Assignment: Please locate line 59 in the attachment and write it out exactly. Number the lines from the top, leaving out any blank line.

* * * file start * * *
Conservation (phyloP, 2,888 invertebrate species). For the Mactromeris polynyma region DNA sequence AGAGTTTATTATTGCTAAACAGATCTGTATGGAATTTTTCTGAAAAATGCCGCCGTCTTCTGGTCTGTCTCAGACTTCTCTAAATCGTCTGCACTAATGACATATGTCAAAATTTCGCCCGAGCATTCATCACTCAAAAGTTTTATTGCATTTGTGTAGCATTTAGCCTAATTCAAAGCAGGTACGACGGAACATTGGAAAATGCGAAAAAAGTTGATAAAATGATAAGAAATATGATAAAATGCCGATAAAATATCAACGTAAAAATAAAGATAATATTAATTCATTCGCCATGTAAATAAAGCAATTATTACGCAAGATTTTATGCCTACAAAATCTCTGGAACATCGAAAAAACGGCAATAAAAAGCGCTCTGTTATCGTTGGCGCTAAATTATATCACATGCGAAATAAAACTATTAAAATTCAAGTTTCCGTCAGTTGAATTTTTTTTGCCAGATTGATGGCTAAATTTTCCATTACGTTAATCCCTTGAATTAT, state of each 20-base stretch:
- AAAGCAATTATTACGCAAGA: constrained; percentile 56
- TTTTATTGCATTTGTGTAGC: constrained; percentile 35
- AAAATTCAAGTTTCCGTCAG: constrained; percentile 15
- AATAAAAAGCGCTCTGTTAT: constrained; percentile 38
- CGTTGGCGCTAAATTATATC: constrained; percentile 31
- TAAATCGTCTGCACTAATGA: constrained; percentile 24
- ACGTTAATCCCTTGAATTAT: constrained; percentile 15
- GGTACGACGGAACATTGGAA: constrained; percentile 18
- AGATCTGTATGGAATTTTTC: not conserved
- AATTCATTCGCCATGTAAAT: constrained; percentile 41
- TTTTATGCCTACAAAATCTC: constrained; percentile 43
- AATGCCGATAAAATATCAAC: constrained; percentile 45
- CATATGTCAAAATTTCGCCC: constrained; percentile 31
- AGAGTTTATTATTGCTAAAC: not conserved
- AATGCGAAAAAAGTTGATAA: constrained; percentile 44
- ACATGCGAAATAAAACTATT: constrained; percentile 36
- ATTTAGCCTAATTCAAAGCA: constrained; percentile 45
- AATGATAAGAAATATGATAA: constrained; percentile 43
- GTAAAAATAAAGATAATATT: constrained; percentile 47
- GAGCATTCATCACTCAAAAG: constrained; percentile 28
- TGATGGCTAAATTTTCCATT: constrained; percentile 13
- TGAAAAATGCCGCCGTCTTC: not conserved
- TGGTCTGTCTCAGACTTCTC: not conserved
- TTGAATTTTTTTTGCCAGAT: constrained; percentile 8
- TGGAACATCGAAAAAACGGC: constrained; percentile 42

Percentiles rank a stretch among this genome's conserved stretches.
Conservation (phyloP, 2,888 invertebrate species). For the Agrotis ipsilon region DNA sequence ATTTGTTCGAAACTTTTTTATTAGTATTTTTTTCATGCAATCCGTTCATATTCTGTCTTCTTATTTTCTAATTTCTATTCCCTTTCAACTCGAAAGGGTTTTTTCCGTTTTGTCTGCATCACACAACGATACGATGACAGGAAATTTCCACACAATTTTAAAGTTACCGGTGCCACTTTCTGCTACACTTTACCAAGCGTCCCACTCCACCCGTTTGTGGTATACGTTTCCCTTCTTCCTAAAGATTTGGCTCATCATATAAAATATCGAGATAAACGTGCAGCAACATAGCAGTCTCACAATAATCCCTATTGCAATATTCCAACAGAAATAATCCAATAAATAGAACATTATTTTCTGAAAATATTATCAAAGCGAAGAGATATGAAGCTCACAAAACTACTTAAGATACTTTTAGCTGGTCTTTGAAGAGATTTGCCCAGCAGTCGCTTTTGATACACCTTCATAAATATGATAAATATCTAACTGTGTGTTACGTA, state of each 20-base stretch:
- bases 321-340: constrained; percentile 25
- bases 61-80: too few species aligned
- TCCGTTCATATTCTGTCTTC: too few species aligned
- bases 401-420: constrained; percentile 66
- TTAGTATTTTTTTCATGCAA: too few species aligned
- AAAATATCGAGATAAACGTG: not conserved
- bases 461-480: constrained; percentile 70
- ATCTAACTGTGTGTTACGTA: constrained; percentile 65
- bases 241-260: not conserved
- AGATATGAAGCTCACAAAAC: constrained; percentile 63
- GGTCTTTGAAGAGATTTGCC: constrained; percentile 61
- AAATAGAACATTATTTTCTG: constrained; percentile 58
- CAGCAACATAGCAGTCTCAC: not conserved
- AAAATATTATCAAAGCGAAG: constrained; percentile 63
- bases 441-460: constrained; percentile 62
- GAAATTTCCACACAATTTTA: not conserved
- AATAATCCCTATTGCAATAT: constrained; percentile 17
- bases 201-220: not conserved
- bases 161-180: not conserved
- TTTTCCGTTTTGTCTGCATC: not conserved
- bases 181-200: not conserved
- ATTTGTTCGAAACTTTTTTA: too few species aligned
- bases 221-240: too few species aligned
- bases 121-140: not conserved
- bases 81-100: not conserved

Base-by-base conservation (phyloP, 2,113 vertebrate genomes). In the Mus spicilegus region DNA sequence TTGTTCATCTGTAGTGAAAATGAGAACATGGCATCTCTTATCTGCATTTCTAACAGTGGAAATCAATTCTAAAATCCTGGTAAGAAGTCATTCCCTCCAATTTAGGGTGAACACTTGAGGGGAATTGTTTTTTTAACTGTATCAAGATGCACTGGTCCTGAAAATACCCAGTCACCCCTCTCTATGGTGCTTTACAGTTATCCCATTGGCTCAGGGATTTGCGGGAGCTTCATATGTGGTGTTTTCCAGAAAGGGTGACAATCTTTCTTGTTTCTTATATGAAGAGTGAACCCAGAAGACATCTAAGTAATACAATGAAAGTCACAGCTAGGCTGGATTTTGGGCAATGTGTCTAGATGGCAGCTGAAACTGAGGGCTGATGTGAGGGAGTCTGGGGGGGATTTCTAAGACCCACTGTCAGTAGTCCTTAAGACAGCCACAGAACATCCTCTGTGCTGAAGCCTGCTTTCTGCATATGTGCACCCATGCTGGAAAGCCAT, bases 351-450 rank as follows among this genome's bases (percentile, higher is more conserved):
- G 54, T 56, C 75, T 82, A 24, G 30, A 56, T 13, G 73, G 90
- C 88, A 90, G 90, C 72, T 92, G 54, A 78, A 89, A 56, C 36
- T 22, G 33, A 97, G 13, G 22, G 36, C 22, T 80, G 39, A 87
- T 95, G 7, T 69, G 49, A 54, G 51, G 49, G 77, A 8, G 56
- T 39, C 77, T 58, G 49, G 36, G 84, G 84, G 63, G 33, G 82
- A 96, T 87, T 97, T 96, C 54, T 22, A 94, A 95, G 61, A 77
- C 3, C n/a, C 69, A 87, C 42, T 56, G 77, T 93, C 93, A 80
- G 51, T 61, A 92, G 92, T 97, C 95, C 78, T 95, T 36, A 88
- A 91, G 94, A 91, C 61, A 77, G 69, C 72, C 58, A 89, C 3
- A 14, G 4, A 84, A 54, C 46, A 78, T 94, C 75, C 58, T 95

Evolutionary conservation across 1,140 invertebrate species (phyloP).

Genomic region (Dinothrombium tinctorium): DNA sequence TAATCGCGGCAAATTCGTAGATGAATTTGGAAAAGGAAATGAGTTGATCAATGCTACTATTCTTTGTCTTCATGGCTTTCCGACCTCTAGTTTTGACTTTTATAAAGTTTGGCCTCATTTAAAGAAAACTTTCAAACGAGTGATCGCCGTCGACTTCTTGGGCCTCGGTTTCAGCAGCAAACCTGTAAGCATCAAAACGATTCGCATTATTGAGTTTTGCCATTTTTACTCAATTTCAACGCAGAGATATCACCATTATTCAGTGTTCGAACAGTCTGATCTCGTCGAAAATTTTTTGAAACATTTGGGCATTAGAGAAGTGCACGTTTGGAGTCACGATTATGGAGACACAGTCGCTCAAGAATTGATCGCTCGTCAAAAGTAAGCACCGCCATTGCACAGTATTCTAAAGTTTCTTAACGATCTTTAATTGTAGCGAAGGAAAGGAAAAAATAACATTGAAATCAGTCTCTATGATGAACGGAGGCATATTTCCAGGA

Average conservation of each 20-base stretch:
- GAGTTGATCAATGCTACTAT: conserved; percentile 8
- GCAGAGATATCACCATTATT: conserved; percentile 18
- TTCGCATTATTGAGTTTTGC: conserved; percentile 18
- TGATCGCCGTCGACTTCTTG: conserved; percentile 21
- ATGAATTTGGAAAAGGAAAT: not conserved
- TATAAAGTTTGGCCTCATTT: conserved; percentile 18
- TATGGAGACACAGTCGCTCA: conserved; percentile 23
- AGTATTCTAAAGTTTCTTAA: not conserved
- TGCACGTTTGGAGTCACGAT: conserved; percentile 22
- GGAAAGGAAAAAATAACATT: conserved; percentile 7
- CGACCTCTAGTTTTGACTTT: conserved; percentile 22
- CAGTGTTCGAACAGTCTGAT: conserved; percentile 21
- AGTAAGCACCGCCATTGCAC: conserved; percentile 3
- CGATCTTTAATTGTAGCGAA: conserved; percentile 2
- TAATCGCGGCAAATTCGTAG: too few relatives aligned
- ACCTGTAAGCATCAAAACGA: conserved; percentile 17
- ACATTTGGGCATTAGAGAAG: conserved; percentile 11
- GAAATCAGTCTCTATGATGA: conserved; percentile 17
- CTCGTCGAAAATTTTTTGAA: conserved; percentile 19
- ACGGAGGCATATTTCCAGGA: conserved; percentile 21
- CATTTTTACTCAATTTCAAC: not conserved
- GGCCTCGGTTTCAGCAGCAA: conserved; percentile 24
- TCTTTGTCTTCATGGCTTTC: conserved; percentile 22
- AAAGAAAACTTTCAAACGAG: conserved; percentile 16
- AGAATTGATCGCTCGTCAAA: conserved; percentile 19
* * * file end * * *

- T 39, C 77, T 58, G 49, G 36, G 84, G 84, G 63, G 33, G 82